The UC Merced Library's digital assets team is playing an important role in providing access to a swath of modern history that will contribute to research and society.
The team has been asked to digitize about 127,000 pages from 49 archival collections related to the early days of the AIDS epidemic in the San Francisco Bay Area as part of the AIDS History Project, which is being funded by a two-year, $315,000 Implementation Grant from the National Endowment for the Humanities.
The project is a joint effort of the Archives and Special Collections department of the UCSF Library, the San Francisco Public Library, and the Gay, Lesbian, Bisexual, Transgender Historical Society.
“This is a great opportunity to look deeply into how community groups and the medical community mobilized to help combat the AIDS epidemic in San Francisco,” said Emily Lin, head of the library’s Digital Assets Unit. “It will give people a much more detailed look and different levels of understanding about how these people and groups went about solving a problem, including how effective they were at shaping public opinion and affecting change.”
Chronicling a significant chapter in history
The AIDS epidemic was one of the most significant public health events of the late 20th century and continues now. San Francisco was particularly hard-hit, in part because by the early 1980s, it had become a welcoming place for gay men who moved from throughout the country to experience a flourishing gay community.
This same diaspora also fueled the development of unique community-based organizations to care for the sick and dying, as well as unprecedented modes of political activism.
Desperate patients hoping for a cure, supported by newly formed community organizations, held protests and sit-ins at medical conferences, shaking up the world of medical research. Art and literature, too, most notably the AIDS Quilt, were created out of the grief and loss caused by the epidemic.
Beginning in the mid-1980s, San Francisco witnessed the development of a highly effective collaborative network of city and state agencies, hospitals, health care providers and community groups that, through a goal of putting patients first, became known as the “San Francisco model” of compassionate AIDS care.
In the late 1980s, UCSF and others initiated the AIDS History Project to help forge relationships between historians and the AIDS community to document and preserve the lessons and experience of the AIDS epidemic. They have selected collections from three archives that will contribute to an understanding of the medical, social and political processes that merged to develop effective means of treating people with AIDS, educate the public about HIV, create social support organizations for people who were often shunned by family, and advocate for a community that was dying at an alarming rate.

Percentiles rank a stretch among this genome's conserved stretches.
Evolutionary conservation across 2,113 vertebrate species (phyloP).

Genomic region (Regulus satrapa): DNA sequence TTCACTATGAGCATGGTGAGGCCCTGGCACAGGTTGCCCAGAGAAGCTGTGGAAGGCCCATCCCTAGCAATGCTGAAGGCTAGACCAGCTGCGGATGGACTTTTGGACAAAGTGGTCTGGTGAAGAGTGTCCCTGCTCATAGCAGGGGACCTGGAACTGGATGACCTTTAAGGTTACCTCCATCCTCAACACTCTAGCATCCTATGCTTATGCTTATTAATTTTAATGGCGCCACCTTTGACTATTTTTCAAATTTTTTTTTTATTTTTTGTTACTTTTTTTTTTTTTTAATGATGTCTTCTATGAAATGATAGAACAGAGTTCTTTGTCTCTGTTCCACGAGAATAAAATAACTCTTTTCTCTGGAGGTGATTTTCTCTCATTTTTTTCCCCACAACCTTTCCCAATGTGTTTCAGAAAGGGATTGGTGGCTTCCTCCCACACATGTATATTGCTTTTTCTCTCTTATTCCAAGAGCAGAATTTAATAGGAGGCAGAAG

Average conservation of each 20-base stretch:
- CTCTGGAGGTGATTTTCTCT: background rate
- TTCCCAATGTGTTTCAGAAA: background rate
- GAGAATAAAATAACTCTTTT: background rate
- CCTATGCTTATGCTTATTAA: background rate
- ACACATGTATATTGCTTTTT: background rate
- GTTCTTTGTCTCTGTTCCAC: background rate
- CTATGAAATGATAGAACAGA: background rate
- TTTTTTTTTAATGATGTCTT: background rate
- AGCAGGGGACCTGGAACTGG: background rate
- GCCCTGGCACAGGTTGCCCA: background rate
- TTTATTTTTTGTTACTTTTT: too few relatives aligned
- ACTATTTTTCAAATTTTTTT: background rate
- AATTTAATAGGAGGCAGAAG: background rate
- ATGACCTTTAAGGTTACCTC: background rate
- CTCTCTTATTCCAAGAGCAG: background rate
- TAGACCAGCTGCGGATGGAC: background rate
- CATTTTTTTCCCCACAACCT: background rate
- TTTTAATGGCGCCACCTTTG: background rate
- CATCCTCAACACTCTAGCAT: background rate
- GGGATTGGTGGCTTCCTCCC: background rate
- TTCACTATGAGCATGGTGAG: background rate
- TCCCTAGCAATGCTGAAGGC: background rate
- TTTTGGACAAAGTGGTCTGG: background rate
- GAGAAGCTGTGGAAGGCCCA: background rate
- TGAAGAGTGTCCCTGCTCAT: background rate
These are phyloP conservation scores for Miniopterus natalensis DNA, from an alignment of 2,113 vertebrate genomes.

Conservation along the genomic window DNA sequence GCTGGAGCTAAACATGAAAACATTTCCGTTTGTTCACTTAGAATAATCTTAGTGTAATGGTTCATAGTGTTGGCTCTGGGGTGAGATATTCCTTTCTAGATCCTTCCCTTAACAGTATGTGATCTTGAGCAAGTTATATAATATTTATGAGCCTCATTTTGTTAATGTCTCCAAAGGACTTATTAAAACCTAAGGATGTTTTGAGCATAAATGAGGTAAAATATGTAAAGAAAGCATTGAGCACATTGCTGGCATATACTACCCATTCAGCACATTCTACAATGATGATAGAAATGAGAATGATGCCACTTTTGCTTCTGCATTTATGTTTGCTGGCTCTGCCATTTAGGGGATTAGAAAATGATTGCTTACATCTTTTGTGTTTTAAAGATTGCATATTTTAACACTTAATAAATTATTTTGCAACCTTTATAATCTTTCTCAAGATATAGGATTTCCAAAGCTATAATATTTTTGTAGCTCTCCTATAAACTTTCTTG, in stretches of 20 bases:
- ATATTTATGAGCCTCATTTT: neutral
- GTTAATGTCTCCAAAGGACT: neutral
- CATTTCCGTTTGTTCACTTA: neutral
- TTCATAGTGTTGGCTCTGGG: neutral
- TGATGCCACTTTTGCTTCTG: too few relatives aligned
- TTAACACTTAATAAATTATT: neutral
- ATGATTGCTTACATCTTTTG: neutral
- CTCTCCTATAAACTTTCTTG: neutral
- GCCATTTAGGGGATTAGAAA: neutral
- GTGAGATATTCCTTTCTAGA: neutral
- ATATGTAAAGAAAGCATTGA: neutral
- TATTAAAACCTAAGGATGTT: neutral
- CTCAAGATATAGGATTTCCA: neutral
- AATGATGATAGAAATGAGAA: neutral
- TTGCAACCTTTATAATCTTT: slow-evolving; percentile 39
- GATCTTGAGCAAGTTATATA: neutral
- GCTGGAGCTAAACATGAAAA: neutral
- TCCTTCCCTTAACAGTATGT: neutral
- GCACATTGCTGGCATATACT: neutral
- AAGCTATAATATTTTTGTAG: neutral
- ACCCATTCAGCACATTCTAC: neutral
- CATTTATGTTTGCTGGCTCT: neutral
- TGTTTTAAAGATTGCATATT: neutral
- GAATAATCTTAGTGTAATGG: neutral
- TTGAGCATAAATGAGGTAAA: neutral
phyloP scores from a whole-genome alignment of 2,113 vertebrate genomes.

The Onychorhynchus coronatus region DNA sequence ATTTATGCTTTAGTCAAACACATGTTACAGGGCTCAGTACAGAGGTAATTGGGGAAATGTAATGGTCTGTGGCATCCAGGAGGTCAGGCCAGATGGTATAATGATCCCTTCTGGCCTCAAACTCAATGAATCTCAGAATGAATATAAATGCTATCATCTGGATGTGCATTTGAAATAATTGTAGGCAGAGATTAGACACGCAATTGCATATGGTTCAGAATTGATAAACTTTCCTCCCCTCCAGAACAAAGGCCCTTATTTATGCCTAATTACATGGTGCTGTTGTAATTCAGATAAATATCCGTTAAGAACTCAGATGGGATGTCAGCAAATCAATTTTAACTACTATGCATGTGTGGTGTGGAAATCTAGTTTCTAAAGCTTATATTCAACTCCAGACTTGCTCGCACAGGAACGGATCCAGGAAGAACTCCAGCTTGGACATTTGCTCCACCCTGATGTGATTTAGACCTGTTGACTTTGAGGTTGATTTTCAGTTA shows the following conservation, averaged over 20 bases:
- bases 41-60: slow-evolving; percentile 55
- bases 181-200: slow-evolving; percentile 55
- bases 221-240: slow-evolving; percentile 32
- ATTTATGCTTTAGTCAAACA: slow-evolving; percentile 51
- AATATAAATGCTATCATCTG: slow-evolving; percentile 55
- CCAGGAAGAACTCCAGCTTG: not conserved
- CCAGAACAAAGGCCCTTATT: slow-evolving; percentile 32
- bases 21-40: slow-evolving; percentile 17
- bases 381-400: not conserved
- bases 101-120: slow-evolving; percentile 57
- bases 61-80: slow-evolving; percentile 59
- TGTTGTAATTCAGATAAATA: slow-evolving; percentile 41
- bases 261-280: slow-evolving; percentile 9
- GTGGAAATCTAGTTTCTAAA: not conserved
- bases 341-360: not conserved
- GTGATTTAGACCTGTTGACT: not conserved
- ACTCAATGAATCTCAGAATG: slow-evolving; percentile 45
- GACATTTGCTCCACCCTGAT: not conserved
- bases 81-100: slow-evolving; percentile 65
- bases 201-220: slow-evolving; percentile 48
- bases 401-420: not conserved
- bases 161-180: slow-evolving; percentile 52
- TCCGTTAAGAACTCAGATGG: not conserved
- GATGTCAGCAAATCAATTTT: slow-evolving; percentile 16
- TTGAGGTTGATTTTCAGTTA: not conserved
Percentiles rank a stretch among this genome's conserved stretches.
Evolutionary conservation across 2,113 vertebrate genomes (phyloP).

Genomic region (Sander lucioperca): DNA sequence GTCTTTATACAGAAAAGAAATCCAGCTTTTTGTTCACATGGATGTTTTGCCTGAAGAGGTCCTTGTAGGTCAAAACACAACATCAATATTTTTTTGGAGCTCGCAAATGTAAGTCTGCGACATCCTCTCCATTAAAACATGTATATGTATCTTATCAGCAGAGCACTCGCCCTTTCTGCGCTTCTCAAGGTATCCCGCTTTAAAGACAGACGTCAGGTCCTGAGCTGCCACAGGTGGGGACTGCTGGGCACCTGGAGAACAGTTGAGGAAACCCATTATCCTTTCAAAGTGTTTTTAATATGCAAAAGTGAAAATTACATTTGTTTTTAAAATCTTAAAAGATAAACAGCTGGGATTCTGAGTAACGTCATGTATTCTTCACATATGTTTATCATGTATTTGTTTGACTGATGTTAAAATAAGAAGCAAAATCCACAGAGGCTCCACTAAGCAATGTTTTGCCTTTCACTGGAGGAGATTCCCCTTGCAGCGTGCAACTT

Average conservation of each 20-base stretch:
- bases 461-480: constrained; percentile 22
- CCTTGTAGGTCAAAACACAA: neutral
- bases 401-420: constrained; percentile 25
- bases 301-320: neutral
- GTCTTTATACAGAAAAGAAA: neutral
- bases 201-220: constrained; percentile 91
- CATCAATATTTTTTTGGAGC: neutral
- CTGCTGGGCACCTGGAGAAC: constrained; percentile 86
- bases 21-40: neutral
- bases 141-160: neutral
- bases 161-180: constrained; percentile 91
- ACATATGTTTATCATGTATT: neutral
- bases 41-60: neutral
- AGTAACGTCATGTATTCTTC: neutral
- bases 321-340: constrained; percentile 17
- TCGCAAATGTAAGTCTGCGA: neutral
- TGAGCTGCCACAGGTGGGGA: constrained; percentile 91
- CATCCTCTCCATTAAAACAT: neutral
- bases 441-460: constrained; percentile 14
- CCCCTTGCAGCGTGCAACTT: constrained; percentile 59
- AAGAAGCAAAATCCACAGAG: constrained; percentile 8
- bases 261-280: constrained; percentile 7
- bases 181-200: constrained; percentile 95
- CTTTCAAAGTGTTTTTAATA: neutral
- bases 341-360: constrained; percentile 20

The 127,000 pages include handwritten correspondence, personal notebooks, typed reports, agency records, printed magazines, photos, negatives, transparencies and posters. The effort will digitally reunite these collections and make them available publicly and globally.
Making AIDS history accessible
“The UC Merced Library is very pleased to be partnering on this project, which builds upon our longstanding collaboration with the UCSF Library to digitize rare and unique materials in the health sciences,” UC Merced University Librarian Haipeng Li said. “Our students and researchers, especially those involved in UC Merced’s growing public health program, will benefit from wider access to the AIDS History materials, and I am sure the experience and expertise of our staff will enable them to contribute significantly to the success of the project.”
Each of the items in the collections will be carefully examined for privacy concerns, but once they are determined to be ready for release, they will be disseminated broadly through the California Digital Library, with the objects freely accessible to the public through both Calisphere, operated by the University of California, and the Digital Public Library of America. UC Merced will also host an exhibit and public symposium in the second year of the grant, to amplify outreach efforts.
“It is important that such collections — documenting a central, if difficult, part of our nation's history — be exposed to as wide a public as possible,” said Scott H. Podolsky, M.D., professor of global health and social medicine at Harvard University and director of the Center for the History of Medicine at the Francis A. Countway Library of Medicine.
“Doing so will enable in-depth study of the ephemera associated with and produced by one of the most profound and impactful social movements for health in recent history,” said UC Merced anthropology and public health professor Nancy Burke. “Widespread access to these materials by social scientists and public health scholars will likely lead to new understandings of this significant period in our history that may impact future events.”